Pro Evolution Soccer (PES) 2010 Guide: Tactics
In this PES 2010 series of guides we will be looking at the various intricacies of the game how to not only beat the AI, but hopefully moving towards competing against other human opponents. Here is the second part of this guide, taking about the tactics and formation settings in PES 2010.
PES 2010 Guide Part 2
Pro Evolution Soccer (often called Pro Evo or PES as shorthand) is a widely acclaimed and regarded franchise known for its meticulous statistician approach to the soccer genre and impervious realism. This overwhelming smorgasbord of data can be daunting for the reverent newcomer. Hopefully this series of short guides to some of the games intricacies can help overcome this entry level frustration or could even be used to further solidify the existing players neat skills.
In the first guide, we looked into the different modes, the selection of teams and how daunting the attributes and edit modes can be. Now we turn our attentions to the indomitable tactics management that PES2010 almost forces you to master.
PES 2010 Tactics and Formation Settings
The easiest and most digestible facet of the tactics screen (or Game Plan as referred to in game) is the Lineup subheading. This gives you a basic team selection option, showing the players positions, names, height, stronger foot, overall rating, current stamina and their form rating.
The overall rating is a good indicator of a players skill, however to get a full view of their attributes, clicking the bumpers shows a more detailed interpretation of each player, with their abilities and individual player cards also.
The form arrow is important also, ranging from red to purple, they give an indication of a players stat boosts in each new game. For instance a bright red arrow will normally give the player roughly a 12% increase to their default attributes, making them either a great impact substitute or the first name on the team sheet, whereas a purple arrow will decrease the abilities of said player.
Player Cards in PES2010
The decision of who to play could be dictated via the Set Formation screen, which contains various options on changing your players mentality and the marking settings. Not only can you set the formation, whether you choose 4-4-2, 5-3-2, 3-5-2 or 4-3-3, but gives other options for more personalised settings.
For instance, the Edit Position allows you to move a single player to either join in the attack or shore up the defensive posture, while Mark Settings give you the option to man mark certain danger men on the opposition that you want to be stopped.
The Player Index subheading allows the player to choose the mentality of a certain player, a defender may need to be defence minded or a midfielder needs to be balanced, while also giving you the option to turn the individual player cards on and off depending on whether you want to use them.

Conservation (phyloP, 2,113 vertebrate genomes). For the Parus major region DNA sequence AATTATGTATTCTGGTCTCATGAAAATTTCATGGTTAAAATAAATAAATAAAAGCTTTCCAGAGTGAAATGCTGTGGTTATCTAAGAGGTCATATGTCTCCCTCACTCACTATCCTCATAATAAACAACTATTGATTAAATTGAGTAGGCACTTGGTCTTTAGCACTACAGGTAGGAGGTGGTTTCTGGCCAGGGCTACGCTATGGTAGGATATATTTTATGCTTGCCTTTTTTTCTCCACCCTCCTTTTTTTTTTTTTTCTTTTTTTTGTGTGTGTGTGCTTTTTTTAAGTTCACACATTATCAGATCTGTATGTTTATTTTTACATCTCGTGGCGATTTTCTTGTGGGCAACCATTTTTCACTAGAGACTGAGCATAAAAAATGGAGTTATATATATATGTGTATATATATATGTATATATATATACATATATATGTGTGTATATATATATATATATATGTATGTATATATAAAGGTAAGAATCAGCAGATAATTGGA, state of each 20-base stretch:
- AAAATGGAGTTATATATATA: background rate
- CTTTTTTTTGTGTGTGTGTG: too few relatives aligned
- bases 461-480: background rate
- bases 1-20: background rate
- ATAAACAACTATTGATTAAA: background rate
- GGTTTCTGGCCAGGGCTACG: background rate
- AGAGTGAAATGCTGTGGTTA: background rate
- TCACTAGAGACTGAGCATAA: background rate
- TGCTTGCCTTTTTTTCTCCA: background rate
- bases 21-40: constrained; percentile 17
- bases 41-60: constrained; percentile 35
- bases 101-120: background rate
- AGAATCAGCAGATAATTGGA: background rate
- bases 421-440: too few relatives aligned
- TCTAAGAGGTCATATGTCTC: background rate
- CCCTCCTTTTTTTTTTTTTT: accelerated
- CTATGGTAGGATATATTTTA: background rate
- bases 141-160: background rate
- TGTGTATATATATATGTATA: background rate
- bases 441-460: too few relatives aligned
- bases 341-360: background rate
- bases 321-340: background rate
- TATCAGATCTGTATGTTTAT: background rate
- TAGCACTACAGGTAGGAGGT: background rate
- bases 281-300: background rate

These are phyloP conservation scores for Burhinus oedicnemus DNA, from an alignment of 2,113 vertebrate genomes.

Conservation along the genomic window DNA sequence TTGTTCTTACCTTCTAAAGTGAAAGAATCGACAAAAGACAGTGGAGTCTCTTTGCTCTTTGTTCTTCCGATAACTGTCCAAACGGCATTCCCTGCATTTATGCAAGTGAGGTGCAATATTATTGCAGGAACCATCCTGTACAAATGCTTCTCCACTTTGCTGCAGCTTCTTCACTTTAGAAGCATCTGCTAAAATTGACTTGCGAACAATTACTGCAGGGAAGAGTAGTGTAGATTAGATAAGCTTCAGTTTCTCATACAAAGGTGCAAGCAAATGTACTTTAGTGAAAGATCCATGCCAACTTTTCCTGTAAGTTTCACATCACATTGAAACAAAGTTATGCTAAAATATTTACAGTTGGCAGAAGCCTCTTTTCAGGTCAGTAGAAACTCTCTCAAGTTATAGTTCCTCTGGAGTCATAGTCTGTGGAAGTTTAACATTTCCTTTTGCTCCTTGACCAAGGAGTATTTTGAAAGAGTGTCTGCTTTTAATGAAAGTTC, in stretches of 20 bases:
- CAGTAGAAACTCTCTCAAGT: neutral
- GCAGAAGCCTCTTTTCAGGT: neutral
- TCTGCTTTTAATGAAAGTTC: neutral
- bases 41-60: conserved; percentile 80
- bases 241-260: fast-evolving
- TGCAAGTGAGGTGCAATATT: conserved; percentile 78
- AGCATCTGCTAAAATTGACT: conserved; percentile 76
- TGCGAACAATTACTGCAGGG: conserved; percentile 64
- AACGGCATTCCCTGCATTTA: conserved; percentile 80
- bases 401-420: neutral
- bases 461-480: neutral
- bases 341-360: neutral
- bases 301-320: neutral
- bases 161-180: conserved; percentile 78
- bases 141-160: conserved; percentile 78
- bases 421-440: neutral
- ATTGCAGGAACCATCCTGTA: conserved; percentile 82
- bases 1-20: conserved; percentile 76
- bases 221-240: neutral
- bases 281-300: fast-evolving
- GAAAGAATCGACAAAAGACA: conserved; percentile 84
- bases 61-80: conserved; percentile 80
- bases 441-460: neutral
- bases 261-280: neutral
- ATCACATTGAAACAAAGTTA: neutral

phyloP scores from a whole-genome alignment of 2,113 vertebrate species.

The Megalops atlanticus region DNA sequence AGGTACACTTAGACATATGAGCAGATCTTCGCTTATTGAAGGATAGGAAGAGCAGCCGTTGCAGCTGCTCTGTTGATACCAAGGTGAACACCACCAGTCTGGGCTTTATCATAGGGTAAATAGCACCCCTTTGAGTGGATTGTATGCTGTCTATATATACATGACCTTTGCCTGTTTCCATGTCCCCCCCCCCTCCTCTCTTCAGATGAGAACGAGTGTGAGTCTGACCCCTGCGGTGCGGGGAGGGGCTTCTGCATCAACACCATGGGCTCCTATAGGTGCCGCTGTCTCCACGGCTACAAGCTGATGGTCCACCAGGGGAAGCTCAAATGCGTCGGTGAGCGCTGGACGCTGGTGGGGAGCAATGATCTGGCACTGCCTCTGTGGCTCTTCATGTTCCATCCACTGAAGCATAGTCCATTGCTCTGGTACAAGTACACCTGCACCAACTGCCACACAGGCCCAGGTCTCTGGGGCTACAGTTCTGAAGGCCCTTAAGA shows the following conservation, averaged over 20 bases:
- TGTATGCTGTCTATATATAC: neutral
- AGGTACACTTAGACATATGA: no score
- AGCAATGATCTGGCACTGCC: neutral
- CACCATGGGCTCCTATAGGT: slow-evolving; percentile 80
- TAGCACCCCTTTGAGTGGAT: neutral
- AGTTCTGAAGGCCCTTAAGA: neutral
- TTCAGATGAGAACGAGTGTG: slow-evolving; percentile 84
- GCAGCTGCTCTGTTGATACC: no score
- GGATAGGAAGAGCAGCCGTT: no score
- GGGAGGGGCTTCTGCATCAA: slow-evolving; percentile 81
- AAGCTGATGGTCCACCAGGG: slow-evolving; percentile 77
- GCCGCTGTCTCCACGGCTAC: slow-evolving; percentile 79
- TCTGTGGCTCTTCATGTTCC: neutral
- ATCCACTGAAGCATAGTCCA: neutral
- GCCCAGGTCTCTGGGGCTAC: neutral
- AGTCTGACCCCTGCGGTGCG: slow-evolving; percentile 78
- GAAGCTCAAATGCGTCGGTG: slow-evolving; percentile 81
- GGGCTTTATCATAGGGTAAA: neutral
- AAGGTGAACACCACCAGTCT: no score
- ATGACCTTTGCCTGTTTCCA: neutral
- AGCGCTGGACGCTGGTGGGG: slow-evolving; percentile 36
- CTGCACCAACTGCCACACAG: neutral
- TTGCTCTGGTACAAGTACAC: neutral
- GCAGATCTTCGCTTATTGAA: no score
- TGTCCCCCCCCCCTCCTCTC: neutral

As an example, Andres Iniesta of Barcelona has the Talisman player card, allowing him to orchestrate the entire attacking style of his team with movement and passing. This can be switched on and off both depending on player preference and whether he is playing in the position required for this card to be active.
Set Piece and Team Style in PES 2010
Set Piece Settings in PES 2010 gives the option to select a free kick, corner and penalty taker while also being able to choose which players will go forward for corners and attacks. It is advisable to put your 2 tallest defenders forward for corners et al, due to their height and the probability that they are the best headers of the ball in your team.
The Tactics subheading allows you to change the overall Team Style and allow for on the fly changing of strategies during a game. I would personally advise pressure, counter-attack and all-out attack be mapped to three of the four buttons available, giving you the ability to chase a game if the time is running down or to steadily counter attack until the game begins to stagnate.
PES 2010 Guide; Tactics
Unlike FIFA 10, The Team Style option in PES 2010 has a dozen or so options that can impact the overall shape and play for your team. A good start would be only shifting between the extremities of 40-60 within the options. This conservative approach will help you get an understanding of a balanced setup and then the player can re-adjust accordingly if any area of his game is lacking.
Each option comes with a small description and mini animation on the formation part of the screen. This should be enough to help you assess what it is the options are doing and whether you need them to be heavily effecting your overall strategy.
Data Management lets you copy and save the data you’ve adjusted and gives you the option to paste lineup and tactics settings into an online session or to other teams that you want to play in a similar fashion. Assisted Settings lets you select certain area where the AI will automatically make the decisions so don’t have to, although I would argue this hampers the experience and should be avoided.
Onward and Upwards...
Hopefully we have a decent grasp of the Game Plan screen and can choose a relatively decent team of players to take into a game. Now we need to find out how to work around some of the intricacies of the gameplay and how to make that AI pay for trying to score against us. The next part of this guide will focus on the attack and how to score goals, look dangerous, create chances and end up winning matches.